Hinze, M., Rokvic, B., Kelly, O., Whitechurch, S. & Bennett, M. (2023, December 3-6). Re-imagining women’s leadership in the third space [Poster Presentation]. Australasian Society for Computers in Learning in Tertiary Education Conference, Christchurch, New Zealand. DOI: https://doi.org/10.14742/apubs.2023.638

Kouzes, J. M., & Posner, B.Z. (2007). The leadership challenge (4th ed., pp. 27-41). San Francisco, CA: Jossey Bass.

Naqbi, Al S., (2023). Reflecting on Leadership Experiences: The Positive and Negative Journeys of Women in Leadership. http://doi.org/10.20944/preprints202304.0267.v1

Palermo, J. (2023). Rising to Feminine Power: The Lasso of Truth. Ultimate World Publishing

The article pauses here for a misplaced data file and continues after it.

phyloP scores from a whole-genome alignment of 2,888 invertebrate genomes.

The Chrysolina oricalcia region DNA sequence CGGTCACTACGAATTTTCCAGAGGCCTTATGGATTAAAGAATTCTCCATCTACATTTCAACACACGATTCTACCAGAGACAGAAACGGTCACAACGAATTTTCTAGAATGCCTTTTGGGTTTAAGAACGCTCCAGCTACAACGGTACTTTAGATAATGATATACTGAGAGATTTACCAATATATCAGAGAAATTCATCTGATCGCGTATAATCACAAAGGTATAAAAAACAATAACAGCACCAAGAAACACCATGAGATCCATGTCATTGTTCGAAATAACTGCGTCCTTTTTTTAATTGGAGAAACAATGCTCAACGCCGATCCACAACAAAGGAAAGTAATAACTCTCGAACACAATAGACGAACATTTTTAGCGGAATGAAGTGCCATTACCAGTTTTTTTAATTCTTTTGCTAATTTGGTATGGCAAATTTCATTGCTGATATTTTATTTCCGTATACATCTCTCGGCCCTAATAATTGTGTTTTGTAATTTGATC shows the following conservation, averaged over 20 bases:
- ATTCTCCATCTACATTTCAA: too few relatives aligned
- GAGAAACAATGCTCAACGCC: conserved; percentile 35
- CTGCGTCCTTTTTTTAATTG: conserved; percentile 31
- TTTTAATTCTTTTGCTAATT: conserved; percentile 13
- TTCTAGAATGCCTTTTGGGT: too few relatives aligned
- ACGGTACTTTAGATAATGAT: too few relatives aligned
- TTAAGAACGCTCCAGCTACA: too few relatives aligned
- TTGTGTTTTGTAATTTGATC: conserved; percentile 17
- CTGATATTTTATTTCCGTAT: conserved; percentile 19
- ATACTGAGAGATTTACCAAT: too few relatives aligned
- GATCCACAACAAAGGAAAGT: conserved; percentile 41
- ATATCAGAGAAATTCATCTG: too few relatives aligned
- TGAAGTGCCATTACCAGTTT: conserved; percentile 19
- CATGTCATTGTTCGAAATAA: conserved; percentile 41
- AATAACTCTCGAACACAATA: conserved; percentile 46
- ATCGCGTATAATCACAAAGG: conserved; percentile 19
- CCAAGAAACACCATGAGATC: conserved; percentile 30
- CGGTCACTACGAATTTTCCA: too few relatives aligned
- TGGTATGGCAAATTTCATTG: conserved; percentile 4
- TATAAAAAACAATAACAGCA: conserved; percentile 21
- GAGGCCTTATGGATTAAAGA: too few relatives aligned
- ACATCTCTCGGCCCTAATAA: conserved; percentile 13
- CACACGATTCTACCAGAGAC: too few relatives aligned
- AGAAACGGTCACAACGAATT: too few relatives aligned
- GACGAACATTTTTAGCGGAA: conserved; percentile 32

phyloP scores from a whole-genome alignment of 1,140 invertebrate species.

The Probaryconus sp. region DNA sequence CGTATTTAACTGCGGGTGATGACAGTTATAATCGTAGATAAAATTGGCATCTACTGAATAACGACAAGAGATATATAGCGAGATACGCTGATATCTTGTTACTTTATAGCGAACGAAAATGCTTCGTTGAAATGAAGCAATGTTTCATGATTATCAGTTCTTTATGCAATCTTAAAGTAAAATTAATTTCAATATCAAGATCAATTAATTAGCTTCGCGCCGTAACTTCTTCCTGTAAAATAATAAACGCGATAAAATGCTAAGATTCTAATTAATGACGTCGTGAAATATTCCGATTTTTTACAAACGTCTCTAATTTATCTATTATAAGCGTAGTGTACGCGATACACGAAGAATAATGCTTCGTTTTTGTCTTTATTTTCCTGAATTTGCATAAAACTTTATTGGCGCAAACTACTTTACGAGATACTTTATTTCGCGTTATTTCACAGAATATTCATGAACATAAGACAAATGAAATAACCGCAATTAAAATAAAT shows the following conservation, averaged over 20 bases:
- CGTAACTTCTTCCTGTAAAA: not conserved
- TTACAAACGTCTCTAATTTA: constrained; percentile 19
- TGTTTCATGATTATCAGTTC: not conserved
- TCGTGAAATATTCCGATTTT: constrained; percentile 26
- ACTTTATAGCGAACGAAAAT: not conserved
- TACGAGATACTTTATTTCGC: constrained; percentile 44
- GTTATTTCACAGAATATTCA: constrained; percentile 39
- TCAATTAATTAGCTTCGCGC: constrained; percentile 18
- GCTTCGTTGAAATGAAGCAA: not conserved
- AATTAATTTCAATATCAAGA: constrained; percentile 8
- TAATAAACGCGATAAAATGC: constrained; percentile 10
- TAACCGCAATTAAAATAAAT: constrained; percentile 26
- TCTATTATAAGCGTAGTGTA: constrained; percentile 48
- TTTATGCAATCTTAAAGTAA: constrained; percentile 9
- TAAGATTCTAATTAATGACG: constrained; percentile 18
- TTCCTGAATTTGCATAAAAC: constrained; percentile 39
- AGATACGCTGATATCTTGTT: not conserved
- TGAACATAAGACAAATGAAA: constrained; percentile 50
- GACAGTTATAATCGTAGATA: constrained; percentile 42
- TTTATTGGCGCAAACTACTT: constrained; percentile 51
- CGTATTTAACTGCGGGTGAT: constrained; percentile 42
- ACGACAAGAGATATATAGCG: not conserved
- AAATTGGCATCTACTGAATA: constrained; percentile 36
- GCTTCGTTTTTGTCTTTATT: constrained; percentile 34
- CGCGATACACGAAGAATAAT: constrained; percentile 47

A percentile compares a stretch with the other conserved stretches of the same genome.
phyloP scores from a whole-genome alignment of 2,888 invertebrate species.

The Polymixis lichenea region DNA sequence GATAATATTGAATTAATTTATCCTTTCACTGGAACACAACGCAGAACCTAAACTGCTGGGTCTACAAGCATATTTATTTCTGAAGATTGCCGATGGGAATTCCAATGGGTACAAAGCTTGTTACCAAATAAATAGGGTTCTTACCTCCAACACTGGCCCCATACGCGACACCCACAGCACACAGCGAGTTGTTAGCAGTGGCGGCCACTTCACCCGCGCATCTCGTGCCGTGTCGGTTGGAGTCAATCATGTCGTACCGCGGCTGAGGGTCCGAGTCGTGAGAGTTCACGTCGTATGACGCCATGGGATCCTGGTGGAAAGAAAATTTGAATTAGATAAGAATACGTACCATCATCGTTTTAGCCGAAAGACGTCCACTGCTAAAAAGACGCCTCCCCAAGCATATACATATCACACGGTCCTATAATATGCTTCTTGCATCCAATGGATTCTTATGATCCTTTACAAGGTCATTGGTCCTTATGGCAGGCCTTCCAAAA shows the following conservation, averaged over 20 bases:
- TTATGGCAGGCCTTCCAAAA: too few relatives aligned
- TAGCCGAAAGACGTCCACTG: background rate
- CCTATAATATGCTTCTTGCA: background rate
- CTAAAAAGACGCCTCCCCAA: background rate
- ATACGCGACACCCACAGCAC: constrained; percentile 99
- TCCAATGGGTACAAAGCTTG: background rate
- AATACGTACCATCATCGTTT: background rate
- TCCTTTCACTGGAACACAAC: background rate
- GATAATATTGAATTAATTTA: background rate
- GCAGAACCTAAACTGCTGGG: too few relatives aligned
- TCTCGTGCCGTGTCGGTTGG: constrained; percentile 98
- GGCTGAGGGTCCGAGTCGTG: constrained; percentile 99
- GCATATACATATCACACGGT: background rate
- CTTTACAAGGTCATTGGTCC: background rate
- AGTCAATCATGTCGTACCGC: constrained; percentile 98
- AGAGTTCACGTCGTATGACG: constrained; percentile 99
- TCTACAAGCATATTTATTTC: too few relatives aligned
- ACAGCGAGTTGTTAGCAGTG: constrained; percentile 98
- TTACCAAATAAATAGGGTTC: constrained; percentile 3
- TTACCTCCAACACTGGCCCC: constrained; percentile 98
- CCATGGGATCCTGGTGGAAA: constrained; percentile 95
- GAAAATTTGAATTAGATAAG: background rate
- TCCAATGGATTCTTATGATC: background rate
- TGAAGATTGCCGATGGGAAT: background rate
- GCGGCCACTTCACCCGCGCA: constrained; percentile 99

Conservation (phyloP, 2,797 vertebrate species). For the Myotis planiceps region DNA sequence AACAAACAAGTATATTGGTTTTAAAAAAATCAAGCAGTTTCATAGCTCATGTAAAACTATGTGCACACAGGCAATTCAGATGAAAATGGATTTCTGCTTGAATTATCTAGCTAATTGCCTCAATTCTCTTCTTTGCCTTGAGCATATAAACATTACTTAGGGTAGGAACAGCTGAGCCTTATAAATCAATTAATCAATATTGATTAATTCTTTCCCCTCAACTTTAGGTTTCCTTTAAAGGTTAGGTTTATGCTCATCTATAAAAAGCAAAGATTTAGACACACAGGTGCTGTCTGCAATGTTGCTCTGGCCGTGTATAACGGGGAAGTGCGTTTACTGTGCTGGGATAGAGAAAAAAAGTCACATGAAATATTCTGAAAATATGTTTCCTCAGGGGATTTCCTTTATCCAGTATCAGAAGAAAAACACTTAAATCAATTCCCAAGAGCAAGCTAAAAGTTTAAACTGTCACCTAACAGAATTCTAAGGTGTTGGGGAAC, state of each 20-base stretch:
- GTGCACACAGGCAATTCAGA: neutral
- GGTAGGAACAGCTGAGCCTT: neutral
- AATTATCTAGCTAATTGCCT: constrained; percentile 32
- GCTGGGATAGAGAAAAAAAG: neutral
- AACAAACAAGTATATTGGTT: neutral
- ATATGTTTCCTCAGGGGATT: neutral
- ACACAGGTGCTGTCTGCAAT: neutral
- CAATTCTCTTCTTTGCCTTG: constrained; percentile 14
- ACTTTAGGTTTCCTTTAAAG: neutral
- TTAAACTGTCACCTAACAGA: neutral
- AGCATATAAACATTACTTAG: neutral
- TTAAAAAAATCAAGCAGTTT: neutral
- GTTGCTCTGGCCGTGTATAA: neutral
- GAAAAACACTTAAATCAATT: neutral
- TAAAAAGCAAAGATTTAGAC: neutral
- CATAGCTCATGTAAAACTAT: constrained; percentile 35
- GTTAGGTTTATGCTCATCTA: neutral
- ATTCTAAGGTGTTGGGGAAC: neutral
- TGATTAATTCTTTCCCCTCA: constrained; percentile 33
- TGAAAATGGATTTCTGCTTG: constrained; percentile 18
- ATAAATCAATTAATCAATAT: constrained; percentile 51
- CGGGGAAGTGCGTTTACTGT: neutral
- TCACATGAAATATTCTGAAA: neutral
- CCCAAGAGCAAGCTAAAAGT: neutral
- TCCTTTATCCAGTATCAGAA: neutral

Quinsee, S., (2022). “Leadership in the Third Space”. In E. McIntosh and D. Nutt (Eds.), The Impact of the Integrated Practitioner in Higher Education: Studies in Third Space Professionalism Routledge (pp. 33-39

Thornley, J. & Schwenger, B. (2023). Unveiling the chameleon: How can we successfully collaborate and deepen partnerships in educational design projects.

In T. Cochrane, V. Narayan, C. Brown, K. MacCallum, E. Bone, C. Deneen, R. Vanderburg, & B. Hurren (Eds.), People, partnerships and pedagogies. Proceedings ASCILITE 2023. Christchurch (pp. 564-567). https://doi.org/10.14742/apubs.2023.548

Whitchurch, C. (2008). Shifting identities and blurring boundaries: The emergence of Third Space Professionals in UK Higher Education. Higher Education Quarterly, 62(4), 377–396. https://doi.org/10.1111/j.1468-2273.2008.00387.x